Posted: Aug. 10, 2006
THE LAST DUPONTER
By Celia Cohen
There is a certain irony in a legislative race for a Pike Creek Valley district, where the Republicans are trying to beat state Sen. David P. Sokola, a 51-year-old Democrat who has represented the area since 1990.
Sokola used to be one of the most common figures in state politics -- a native Delawarean who worked for the DuPont Co. It was so common that Ralph Nader, the anti-corporate crusader, saw a conspiracy theory and wrote about it in a book called The Company State.
The book, published in 1971, went after the chemical connection the way Joe McCarthy snooped for communists, except the company and the family behind it were hiding in plain sight.
The governor was Russell W. Peterson, once a DuPont chemist. The congressman was Pierre S. "Pete" du Pont, a descendant of the French patriarch who arrived in 1800. The mayor of Wilmington was Harry G. "Hal" Haskell Jr., the son of an upper-echelon executive.
There were plenty more du Ponts and DuPonters in office, so many that Peterson cracked at a political roast, "It is not true that I am going to change the state seal to have a chemist's test tube on it."
When Sokola joined their ranks, he was something of an exception to the DuPont rule. They were almost all Republicans, and he was not, although he hailed from a Republican district, located in the science-wise outskirts of Newark, where his neighbors knew a familiar DuPont type when they saw one and had a civics-book belief in voting for the person, not the party.
Sokola, a senior lab technician, observed his 25th anniversary at the company today, Aug. 10, and found himself a lonely symbol. He is the last DuPonter in the General Assembly. True, there are some pensioners as well as state Sen. Charles L. Copeland, a Republican from the family, but Sokola is the only active payroller in a legislature that once teamed with them.
Now the Republicans are making a prime target out of Sokola, the Democratic outlier from the company that once made them strong. The chemistry between the DuPont Co. and the Republican Party has given out.
James R. Soles, a political scientist retired from the University of Delaware, was the first to note the link between the Republicans' decade-and-a-half slide in state politics and the shrinkage of the company, which went so far as to contract its name from Du Pont to DuPont.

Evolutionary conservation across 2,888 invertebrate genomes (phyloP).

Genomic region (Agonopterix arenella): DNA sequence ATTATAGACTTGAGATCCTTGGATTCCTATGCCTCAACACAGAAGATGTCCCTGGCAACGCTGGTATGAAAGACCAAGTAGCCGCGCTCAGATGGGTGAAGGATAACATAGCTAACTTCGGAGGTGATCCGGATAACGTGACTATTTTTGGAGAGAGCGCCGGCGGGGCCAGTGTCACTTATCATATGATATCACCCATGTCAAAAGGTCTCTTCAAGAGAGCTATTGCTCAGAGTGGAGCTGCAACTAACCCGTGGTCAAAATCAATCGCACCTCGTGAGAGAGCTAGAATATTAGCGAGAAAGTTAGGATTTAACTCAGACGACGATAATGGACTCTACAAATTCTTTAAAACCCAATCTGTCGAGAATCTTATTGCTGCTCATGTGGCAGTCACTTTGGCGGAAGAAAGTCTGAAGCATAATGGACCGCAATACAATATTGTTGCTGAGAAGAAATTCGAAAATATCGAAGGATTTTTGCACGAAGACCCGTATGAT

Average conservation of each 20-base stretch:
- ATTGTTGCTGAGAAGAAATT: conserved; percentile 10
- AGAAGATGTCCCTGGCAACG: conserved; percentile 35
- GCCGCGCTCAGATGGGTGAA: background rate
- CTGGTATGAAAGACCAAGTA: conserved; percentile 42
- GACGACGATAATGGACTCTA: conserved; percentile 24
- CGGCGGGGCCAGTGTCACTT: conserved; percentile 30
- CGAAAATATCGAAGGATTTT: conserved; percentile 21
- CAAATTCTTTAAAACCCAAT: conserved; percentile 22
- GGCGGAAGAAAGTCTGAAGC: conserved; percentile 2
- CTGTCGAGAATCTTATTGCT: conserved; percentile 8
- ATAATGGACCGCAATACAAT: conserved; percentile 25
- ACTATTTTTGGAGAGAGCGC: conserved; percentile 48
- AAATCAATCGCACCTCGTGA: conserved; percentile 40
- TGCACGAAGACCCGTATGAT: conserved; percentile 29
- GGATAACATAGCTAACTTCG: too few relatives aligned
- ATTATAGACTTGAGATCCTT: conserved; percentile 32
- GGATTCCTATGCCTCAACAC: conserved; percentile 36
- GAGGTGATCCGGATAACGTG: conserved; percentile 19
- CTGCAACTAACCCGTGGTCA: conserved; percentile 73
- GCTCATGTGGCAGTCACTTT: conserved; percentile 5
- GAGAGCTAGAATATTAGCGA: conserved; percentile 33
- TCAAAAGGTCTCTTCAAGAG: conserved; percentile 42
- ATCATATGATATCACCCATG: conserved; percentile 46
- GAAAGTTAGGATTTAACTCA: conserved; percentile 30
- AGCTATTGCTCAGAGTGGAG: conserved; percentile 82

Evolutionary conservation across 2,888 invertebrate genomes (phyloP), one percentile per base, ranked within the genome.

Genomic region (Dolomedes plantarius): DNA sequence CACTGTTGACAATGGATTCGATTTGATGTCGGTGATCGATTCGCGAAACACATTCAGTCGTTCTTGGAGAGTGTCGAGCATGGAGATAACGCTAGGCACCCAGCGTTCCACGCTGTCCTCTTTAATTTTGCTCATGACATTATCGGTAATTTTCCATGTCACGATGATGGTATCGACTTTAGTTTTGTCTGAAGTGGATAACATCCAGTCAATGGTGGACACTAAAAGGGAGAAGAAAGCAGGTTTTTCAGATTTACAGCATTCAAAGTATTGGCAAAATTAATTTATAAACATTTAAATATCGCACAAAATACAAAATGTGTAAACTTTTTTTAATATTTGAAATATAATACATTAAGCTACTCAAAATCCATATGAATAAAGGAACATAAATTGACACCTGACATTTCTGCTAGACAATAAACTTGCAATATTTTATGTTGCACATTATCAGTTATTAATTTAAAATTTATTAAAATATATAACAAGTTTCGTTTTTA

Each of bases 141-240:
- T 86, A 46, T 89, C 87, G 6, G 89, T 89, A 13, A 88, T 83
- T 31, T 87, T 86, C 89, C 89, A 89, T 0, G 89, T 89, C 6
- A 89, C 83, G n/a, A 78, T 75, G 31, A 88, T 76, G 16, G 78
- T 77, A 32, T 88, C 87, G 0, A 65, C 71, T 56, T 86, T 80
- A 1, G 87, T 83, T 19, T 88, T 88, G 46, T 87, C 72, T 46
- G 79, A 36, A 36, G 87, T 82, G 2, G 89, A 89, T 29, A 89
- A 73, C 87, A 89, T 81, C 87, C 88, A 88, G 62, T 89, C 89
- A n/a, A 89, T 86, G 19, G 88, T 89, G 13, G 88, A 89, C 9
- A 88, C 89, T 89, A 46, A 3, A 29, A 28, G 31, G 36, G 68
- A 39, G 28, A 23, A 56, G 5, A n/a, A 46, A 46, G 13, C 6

"The decline of the DuPont Co. has mirrored the decline of the Republican Party," Soles said in an interview a year ago.
From 1990 until today, the company slashed its Delaware workforce by two-thirds, dropping from 25,000 to 8,000 employees, at the same time its attention became more global than local. Inside a business that once not only accepted but encouraged public involvement, it became harder to do.
"DuPont has gotten more demanding, but I don't think it's unreasonable. It's gotten more demanding for everyone who works there. In light of everything, I think the company's very supportive," Sokola said.
As DuPont changed, the Republicans were collateral damage, victimized by a loss of candidates, operatives, volunteers, contributors and voters. At the same time, President Bill Clinton and Gov. Thomas R. Carper, now a U.S. senator, were making the state safe for centrist Democrats.
The Republican Party, which held all but two of the statewide offices as recently as 1980, is down to two itself, clinging to U.S. Rep. Michael N. Castle and state Auditor R. Thomas Wagner Jr.
The Republicans also have the majority in the state House of Representatives, and while they are under a determined onslaught there from the Democrats, they are doing what they can to chip away at the Democrats' 13-8 margin in the state Senate by going after Sokola and state Sen. James T. Vaughn Sr., a Clayton Democrat.
Sokola's Republican opponent is Michael J. Ramone. At 45, Ramone has lived his entire life in the district, although his first home in Limestone Acres was shifted out by redistricting.